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CreaTech Headline Statistics

April 5, 2022
Published on:
December 2, 2020
February 25, 2021

Venture capital (VC) funding of UK CreaTech businesses exceeded a forecast of £1.12bn to reach £1.14bn in 2021, according to data from Tech Nation.

Over £5bn has been invested in UK CreaTech businesses by VCs between 2017 and 2017, estimates Tech Nation, which in 2021 produced a two-part landmark report into CreaTech commissioned by the Creative Industries Council (CIC), in association with Digital Catapult and Moore Kingston Smith.

About 51 per cent of UK CreaTech businesses receiving VC funding were at the ‘seed stage’ of early development, suggesting room for future growth in investment and exports, and other forms of value creation.

The figures were released as the 2021 cycle for the CIC CreaTech 100 ‘Ones to Watch’ list, which features 100 businesses innovating at the intersection of creativity and technology, drew to a close.

Sources: Tech Nation, published in March 2022, 'Ones to Watch' event release.

The official Government statistics do not yet capture CreaTech as a specific area of economic activity. However, below are a few key data points that describe the background to the emergence of CreaTech businesses.

  • According to the DCMS, the creative industries contributed £115.9bn in 2019, accounting for 5.9% of UK GVA. The Gross Value Added of the UK creative industries increased by 5.6% between 2018 and 2019 and by 43.6% between 2010 and 2019 in real terms.
  • The ‘IT, software and computer services’ sub-sector contributed the most towards creative industries GVA in 2019 at £47bn, accounting for 40.6%. This sub-sector accounted for 53% of growth in creative industries GVA between both 2018 and 2019, and 2010 and 2019. This sub-sector also sits entirely within the Digital sector, which may explain similar trends seen in both the Creative Industries and Digital Sector
  • The digital sector contributed £150.6bn in 2019, accounting for 7.6% of UK GVA. The GVA of the digital sector has increased by 6.1% between 2018 and 2019 and by 26.5% between 2010 and 2019 in real terms. 
  • Between 2016 and 2018, digital sector GVA increased in line with the UK economy up until 2018, with further growth in 2019.
  • Of all DCMS sectors, the creative industries employed the most people (2.1 million), followed by the digital sector (1.6 million) and the tourism sector (1.4 million). However, there is significant overlap between DCMS sectors, so it is difficult to make comparisons between them.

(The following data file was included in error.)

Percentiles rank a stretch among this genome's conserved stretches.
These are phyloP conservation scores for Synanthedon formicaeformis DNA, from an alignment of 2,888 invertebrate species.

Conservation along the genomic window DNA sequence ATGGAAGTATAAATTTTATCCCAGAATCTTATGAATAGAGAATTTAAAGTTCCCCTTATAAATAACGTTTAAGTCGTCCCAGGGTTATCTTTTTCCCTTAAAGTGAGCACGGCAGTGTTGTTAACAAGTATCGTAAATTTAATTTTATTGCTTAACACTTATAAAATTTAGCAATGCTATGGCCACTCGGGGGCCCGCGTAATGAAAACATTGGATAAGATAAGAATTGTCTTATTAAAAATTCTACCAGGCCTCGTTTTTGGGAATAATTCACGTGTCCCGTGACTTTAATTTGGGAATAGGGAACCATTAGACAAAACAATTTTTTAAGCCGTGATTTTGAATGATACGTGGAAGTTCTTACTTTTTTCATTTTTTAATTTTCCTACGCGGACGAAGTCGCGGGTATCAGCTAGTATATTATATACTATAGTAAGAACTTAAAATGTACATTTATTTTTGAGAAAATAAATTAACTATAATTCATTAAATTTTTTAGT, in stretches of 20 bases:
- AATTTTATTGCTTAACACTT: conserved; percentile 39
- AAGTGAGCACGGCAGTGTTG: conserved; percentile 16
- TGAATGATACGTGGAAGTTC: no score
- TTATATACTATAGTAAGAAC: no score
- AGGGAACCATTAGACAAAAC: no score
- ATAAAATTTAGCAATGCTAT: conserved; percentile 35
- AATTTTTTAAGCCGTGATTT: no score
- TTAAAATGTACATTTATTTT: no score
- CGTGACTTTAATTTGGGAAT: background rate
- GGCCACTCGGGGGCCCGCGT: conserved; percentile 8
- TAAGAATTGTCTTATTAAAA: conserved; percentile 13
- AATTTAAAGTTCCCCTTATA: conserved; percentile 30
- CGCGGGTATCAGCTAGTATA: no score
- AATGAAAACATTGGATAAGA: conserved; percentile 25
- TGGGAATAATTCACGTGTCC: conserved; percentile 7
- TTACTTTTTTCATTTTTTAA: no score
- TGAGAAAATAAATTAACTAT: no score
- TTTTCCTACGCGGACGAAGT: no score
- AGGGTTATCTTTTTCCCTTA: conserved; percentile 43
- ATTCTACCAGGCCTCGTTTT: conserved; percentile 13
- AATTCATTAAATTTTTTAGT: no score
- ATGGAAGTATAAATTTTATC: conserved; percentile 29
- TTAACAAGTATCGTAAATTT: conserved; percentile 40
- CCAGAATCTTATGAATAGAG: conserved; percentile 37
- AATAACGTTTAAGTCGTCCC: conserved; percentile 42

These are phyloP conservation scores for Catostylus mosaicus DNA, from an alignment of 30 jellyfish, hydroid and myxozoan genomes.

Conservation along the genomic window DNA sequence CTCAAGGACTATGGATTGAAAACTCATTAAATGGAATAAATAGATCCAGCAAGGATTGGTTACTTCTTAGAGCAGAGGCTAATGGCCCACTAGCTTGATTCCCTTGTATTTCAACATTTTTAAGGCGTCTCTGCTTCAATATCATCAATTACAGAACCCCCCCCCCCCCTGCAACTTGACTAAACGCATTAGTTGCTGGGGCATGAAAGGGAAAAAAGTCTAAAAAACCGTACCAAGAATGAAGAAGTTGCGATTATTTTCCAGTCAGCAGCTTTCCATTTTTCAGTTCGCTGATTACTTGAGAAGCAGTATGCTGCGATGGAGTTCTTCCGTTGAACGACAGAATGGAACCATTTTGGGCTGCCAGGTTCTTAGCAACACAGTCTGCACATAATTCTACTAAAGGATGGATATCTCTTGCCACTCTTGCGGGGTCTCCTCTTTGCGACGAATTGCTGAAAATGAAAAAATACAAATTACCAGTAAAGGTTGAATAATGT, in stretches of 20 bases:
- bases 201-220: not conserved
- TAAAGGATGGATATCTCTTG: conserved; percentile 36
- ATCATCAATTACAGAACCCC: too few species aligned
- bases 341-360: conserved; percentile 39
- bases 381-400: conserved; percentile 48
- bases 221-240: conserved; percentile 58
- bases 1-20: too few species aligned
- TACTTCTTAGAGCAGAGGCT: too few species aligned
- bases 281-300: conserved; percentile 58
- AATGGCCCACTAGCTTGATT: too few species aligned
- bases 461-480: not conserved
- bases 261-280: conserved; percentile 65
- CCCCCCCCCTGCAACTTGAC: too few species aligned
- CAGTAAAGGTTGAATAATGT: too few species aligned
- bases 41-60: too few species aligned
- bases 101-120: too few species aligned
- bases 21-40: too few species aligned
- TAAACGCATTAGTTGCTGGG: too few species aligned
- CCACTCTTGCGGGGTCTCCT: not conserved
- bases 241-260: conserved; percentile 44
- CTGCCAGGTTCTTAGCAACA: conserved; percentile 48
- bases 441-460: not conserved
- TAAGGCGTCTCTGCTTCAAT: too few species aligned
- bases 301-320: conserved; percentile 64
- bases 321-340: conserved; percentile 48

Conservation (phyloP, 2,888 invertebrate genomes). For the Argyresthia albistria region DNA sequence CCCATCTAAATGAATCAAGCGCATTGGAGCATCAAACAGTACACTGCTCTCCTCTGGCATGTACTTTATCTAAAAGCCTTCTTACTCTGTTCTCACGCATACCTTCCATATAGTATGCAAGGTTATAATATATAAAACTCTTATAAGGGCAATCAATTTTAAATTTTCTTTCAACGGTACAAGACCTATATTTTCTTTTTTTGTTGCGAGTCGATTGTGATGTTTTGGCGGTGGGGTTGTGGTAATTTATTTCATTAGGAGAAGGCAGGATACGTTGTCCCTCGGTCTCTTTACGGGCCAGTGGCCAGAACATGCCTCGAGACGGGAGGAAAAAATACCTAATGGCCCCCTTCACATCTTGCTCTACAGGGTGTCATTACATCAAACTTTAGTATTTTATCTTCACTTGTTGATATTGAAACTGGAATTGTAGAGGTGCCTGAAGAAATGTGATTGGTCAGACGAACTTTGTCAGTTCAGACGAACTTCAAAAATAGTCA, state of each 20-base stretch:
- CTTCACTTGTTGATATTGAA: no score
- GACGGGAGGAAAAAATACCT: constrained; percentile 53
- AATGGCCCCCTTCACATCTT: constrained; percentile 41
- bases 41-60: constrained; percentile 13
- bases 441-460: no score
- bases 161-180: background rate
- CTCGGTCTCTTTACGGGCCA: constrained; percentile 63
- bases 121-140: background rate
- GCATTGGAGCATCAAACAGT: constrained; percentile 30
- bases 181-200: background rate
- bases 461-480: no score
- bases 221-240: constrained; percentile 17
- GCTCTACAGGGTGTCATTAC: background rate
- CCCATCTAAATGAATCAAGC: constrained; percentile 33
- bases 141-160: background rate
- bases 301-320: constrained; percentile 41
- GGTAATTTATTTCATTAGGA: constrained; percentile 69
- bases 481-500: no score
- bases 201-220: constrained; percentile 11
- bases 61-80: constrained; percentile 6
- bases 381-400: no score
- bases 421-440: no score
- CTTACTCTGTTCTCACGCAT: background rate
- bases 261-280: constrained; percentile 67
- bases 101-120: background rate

Sources: DCMS statistics on Gross Value Added, published December 2020, and Employment, published in April 2020.

  • According to the 2019 Immersive Economy report from Digital Catapult and Immerse UK, the UK is the largest European market for immersive technologies including virtual and augmented reality.
  • The report estimates that UK virtual reality market alone is expected to increase in value from £118 million to £294 million by 2023.  PWC estimates that by 2030, immersive technologies could add up to £62.5bn of value and affect 400,000 jobs in the UK economy.
  • In 2019 the UK had over 1,250 companies that generate over 50 per cent of their revenue from consulting, services or products within the immersive domain. Nearly 300 companies operated in the media and arts category.
  • The 2019 report identified 1,250 active immersive specialist companies in the UK with growth opportunities for immersive technologies across architecture, construction, engineering, manufacturing, defence, entertainment, healthcare, training, and transport
  • 87 per cent of respondents said that immersive technologies helped them to improve their organisations.
  • Over 500 immersive technology projects were identified (either ongoing, open or completed since 2018), worth over £220 million

Source: 2019 Immersive Economy report published in November 2019 by Immersive UK and Digital Catapult

  • The UK’s first comprehensive report on skills for immersive experience production identified opportunities to skill up with 65% of companies identifying a lack of skills as a significant barrier to the growth of their business. Immersive experience production involves creating experiences using virtual (VR), augmented (AR) and mixed reality (MR) technologies.
  • The report was conducted in collaboration with Immerse UK and the UK’s leading screen industries trade bodies, Pact, UKIE, British Screen Forum and UK Screen Alliance, drawing on data from over 100 companies, including interviews with 25 leading sector figures.
  • It made a series of innovative recommendations to create the pipeline of talent needed to ensure the UK can retain its status as a world-leader in AR, VR and MR. These included an urgent call for cross-fertilisation between the arts and traditional sciences – to better integrate STEM (Science Technology Engineering and Mathematics) disciplines with the Arts (STEAM) Science, Technology, Engineering, Arts, and Mathematics.
  • 80% of interviewees identified significant barriers to growth caused by a lack of technical skills, whilst over half of companies reported gaps in creative and management roles, such as producers and writers.  Expertise in the use of Real Time Game Engines was identified as the single most important skill for successful immersive production and the biggest skills gap.
  • 73% of those working in immersive had worked on less than five projects
  • 44% of respondents were worried about the lack of graduates with relevant skills to keep up with demand

Source: Immersive Experience Creation Report, StoryFutures Academy, January 2020.

Still from British Council YouTube video. Produced by Dezeen ( Music by 800xL

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